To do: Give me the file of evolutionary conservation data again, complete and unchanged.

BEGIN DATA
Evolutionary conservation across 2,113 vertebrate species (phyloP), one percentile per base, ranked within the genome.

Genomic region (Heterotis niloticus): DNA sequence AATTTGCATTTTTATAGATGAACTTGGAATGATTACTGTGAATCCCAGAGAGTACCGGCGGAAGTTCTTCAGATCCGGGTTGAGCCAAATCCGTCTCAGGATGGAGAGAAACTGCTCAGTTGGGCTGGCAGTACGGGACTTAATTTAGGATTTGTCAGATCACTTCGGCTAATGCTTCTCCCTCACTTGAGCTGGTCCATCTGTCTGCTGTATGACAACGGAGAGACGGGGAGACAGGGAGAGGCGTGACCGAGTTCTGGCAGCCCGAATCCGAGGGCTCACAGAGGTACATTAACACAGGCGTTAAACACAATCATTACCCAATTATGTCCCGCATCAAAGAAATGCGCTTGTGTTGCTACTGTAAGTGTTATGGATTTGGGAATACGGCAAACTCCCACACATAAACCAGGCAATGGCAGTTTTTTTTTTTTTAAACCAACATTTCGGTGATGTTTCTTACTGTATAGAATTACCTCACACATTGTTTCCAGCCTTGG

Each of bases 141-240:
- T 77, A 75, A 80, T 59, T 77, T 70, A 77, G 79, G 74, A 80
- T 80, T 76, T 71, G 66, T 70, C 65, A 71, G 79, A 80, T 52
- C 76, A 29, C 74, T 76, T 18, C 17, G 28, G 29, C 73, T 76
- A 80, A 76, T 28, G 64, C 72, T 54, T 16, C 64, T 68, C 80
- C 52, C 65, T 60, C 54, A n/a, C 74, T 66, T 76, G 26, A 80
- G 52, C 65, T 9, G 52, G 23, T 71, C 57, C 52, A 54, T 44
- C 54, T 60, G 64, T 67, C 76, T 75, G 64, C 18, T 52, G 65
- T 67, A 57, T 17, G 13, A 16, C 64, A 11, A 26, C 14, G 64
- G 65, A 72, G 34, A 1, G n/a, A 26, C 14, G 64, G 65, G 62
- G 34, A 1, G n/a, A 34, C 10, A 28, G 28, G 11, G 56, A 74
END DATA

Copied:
Evolutionary conservation across 2,113 vertebrate species (phyloP), one percentile per base, ranked within the genome.

Genomic region (Heterotis niloticus): DNA sequence AATTTGCATTTTTATAGATGAACTTGGAATGATTACTGTGAATCCCAGAGAGTACCGGCGGAAGTTCTTCAGATCCGGGTTGAGCCAAATCCGTCTCAGGATGGAGAGAAACTGCTCAGTTGGGCTGGCAGTACGGGACTTAATTTAGGATTTGTCAGATCACTTCGGCTAATGCTTCTCCCTCACTTGAGCTGGTCCATCTGTCTGCTGTATGACAACGGAGAGACGGGGAGACAGGGAGAGGCGTGACCGAGTTCTGGCAGCCCGAATCCGAGGGCTCACAGAGGTACATTAACACAGGCGTTAAACACAATCATTACCCAATTATGTCCCGCATCAAAGAAATGCGCTTGTGTTGCTACTGTAAGTGTTATGGATTTGGGAATACGGCAAACTCCCACACATAAACCAGGCAATGGCAGTTTTTTTTTTTTTAAACCAACATTTCGGTGATGTTTCTTACTGTATAGAATTACCTCACACATTGTTTCCAGCCTTGG

Each of bases 141-240:
- T 77, A 75, A 80, T 59, T 77, T 70, A 77, G 79, G 74, A 80
- T 80, T 76, T 71, G 66, T 70, C 65, A 71, G 79, A 80, T 52
- C 76, A 29, C 74, T 76, T 18, C 17, G 28, G 29, C 73, T 76
- A 80, A 76, T 28, G 64, C 72, T 54, T 16, C 64, T 68, C 80
- C 52, C 65, T 60, C 54, A n/a, C 74, T 66, T 76, G 26, A 80
- G 52, C 65, T 9, G 52, G 23, T 71, C 57, C 52, A 54, T 44
- C 54, T 60, G 64, T 67, C 76, T 75, G 64, C 18, T 52, G 65
- T 67, A 57, T 17, G 13, A 16, C 64, A 11, A 26, C 14, G 64
- G 65, A 72, G 34, A 1, G n/a, A 26, C 14, G 64, G 65, G 62
- G 34, A 1, G n/a, A 34, C 10, A 28, G 28, G 11, G 56, A 74